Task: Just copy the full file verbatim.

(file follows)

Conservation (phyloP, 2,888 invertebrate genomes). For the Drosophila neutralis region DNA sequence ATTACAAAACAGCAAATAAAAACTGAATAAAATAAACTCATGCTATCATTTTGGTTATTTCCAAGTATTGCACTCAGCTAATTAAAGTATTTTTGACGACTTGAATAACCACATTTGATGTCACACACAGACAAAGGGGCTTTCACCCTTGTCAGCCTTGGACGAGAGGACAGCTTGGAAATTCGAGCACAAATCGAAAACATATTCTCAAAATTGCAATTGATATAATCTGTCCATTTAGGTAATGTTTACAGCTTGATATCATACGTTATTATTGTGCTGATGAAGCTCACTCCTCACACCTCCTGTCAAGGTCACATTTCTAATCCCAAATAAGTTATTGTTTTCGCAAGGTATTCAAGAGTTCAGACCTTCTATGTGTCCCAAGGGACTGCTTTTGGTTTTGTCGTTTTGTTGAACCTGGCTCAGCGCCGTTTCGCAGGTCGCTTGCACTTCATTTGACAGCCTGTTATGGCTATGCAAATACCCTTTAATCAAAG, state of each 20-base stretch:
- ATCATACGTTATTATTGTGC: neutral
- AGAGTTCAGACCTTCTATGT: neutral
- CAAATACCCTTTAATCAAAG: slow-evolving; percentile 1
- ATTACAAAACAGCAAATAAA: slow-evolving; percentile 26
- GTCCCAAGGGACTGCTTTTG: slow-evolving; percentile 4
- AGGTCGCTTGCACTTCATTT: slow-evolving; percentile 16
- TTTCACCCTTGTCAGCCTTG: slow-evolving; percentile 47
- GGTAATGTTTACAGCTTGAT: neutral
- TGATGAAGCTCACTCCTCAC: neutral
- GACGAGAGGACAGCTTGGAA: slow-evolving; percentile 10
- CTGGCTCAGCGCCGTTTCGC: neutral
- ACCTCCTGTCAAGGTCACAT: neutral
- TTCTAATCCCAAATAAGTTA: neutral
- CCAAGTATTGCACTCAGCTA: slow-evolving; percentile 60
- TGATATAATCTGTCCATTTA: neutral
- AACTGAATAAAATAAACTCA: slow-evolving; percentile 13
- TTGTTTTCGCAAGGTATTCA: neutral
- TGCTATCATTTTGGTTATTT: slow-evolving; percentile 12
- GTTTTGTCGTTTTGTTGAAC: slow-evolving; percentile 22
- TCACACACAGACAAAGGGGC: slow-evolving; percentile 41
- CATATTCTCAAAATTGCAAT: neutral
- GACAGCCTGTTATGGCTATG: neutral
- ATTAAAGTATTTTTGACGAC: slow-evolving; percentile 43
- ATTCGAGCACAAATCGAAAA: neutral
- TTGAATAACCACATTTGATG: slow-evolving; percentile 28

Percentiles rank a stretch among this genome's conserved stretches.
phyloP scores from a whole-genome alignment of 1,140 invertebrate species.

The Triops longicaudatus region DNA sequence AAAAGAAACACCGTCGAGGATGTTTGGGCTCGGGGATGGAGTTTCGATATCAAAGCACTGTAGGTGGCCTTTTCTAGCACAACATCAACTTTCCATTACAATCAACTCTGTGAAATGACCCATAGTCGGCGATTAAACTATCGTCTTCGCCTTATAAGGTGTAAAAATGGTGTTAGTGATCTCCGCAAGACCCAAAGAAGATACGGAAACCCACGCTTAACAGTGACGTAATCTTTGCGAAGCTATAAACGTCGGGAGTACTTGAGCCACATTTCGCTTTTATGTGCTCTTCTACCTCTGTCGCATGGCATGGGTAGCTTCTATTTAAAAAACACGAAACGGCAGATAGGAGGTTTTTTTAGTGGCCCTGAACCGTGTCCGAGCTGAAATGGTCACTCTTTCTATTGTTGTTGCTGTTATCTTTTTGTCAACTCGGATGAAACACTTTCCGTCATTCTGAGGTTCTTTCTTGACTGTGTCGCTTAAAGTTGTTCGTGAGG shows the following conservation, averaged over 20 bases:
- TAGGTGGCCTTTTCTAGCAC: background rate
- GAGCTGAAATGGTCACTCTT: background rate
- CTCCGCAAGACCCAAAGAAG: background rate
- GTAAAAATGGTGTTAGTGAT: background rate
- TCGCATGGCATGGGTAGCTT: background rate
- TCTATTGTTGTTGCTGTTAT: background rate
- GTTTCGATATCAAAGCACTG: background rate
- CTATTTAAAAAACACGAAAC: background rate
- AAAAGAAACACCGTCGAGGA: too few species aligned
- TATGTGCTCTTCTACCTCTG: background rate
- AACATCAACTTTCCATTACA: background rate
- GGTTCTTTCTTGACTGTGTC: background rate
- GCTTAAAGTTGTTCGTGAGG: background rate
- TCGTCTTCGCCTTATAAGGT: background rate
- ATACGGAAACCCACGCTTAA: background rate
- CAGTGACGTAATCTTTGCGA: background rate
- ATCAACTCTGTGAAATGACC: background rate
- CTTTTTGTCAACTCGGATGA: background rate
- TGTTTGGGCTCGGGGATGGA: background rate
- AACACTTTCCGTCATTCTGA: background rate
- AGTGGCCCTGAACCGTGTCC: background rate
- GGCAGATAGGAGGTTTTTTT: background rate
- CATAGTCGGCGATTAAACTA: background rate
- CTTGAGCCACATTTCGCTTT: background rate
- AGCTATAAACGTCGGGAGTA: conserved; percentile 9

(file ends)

Conservation (phyloP, 2,888 invertebrate genomes). For the Drosophila neutralis region DNA sequence ATTACAAAACAGCAAATAAAAACTGAATAAAATAAACTCATGCTATCATTTTGGTTATTTCCAAGTATTGCACTCAGCTAATTAAAGTATTTTTGACGACTTGAATAACCACATTTGATGTCACACACAGACAAAGGGGCTTTCACCCTTGTCAGCCTTGGACGAGAGGACAGCTTGGAAATTCGAGCACAAATCGAAAACATATTCTCAAAATTGCAATTGATATAATCTGTCCATTTAGGTAATGTTTACAGCTTGATATCATACGTTATTATTGTGCTGATGAAGCTCACTCCTCACACCTCCTGTCAAGGTCACATTTCTAATCCCAAATAAGTTATTGTTTTCGCAAGGTATTCAAGAGTTCAGACCTTCTATGTGTCCCAAGGGACTGCTTTTGGTTTTGTCGTTTTGTTGAACCTGGCTCAGCGCCGTTTCGCAGGTCGCTTGCACTTCATTTGACAGCCTGTTATGGCTATGCAAATACCCTTTAATCAAAG, state of each 20-base stretch:
- ATCATACGTTATTATTGTGC: neutral
- AGAGTTCAGACCTTCTATGT: neutral
- CAAATACCCTTTAATCAAAG: slow-evolving; percentile 1
- ATTACAAAACAGCAAATAAA: slow-evolving; percentile 26
- GTCCCAAGGGACTGCTTTTG: slow-evolving; percentile 4
- AGGTCGCTTGCACTTCATTT: slow-evolving; percentile 16
- TTTCACCCTTGTCAGCCTTG: slow-evolving; percentile 47
- GGTAATGTTTACAGCTTGAT: neutral
- TGATGAAGCTCACTCCTCAC: neutral
- GACGAGAGGACAGCTTGGAA: slow-evolving; percentile 10
- CTGGCTCAGCGCCGTTTCGC: neutral
- ACCTCCTGTCAAGGTCACAT: neutral
- TTCTAATCCCAAATAAGTTA: neutral
- CCAAGTATTGCACTCAGCTA: slow-evolving; percentile 60
- TGATATAATCTGTCCATTTA: neutral
- AACTGAATAAAATAAACTCA: slow-evolving; percentile 13
- TTGTTTTCGCAAGGTATTCA: neutral
- TGCTATCATTTTGGTTATTT: slow-evolving; percentile 12
- GTTTTGTCGTTTTGTTGAAC: slow-evolving; percentile 22
- TCACACACAGACAAAGGGGC: slow-evolving; percentile 41
- CATATTCTCAAAATTGCAAT: neutral
- GACAGCCTGTTATGGCTATG: neutral
- ATTAAAGTATTTTTGACGAC: slow-evolving; percentile 43
- ATTCGAGCACAAATCGAAAA: neutral
- TTGAATAACCACATTTGATG: slow-evolving; percentile 28

Percentiles rank a stretch among this genome's conserved stretches.
phyloP scores from a whole-genome alignment of 1,140 invertebrate species.

The Triops longicaudatus region DNA sequence AAAAGAAACACCGTCGAGGATGTTTGGGCTCGGGGATGGAGTTTCGATATCAAAGCACTGTAGGTGGCCTTTTCTAGCACAACATCAACTTTCCATTACAATCAACTCTGTGAAATGACCCATAGTCGGCGATTAAACTATCGTCTTCGCCTTATAAGGTGTAAAAATGGTGTTAGTGATCTCCGCAAGACCCAAAGAAGATACGGAAACCCACGCTTAACAGTGACGTAATCTTTGCGAAGCTATAAACGTCGGGAGTACTTGAGCCACATTTCGCTTTTATGTGCTCTTCTACCTCTGTCGCATGGCATGGGTAGCTTCTATTTAAAAAACACGAAACGGCAGATAGGAGGTTTTTTTAGTGGCCCTGAACCGTGTCCGAGCTGAAATGGTCACTCTTTCTATTGTTGTTGCTGTTATCTTTTTGTCAACTCGGATGAAACACTTTCCGTCATTCTGAGGTTCTTTCTTGACTGTGTCGCTTAAAGTTGTTCGTGAGG shows the following conservation, averaged over 20 bases:
- TAGGTGGCCTTTTCTAGCAC: background rate
- GAGCTGAAATGGTCACTCTT: background rate
- CTCCGCAAGACCCAAAGAAG: background rate
- GTAAAAATGGTGTTAGTGAT: background rate
- TCGCATGGCATGGGTAGCTT: background rate
- TCTATTGTTGTTGCTGTTAT: background rate
- GTTTCGATATCAAAGCACTG: background rate
- CTATTTAAAAAACACGAAAC: background rate
- AAAAGAAACACCGTCGAGGA: too few species aligned
- TATGTGCTCTTCTACCTCTG: background rate
- AACATCAACTTTCCATTACA: background rate
- GGTTCTTTCTTGACTGTGTC: background rate
- GCTTAAAGTTGTTCGTGAGG: background rate
- TCGTCTTCGCCTTATAAGGT: background rate
- ATACGGAAACCCACGCTTAA: background rate
- CAGTGACGTAATCTTTGCGA: background rate
- ATCAACTCTGTGAAATGACC: background rate
- CTTTTTGTCAACTCGGATGA: background rate
- TGTTTGGGCTCGGGGATGGA: background rate
- AACACTTTCCGTCATTCTGA: background rate
- AGTGGCCCTGAACCGTGTCC: background rate
- GGCAGATAGGAGGTTTTTTT: background rate
- CATAGTCGGCGATTAAACTA: background rate
- CTTGAGCCACATTTCGCTTT: background rate
- AGCTATAAACGTCGGGAGTA: conserved; percentile 9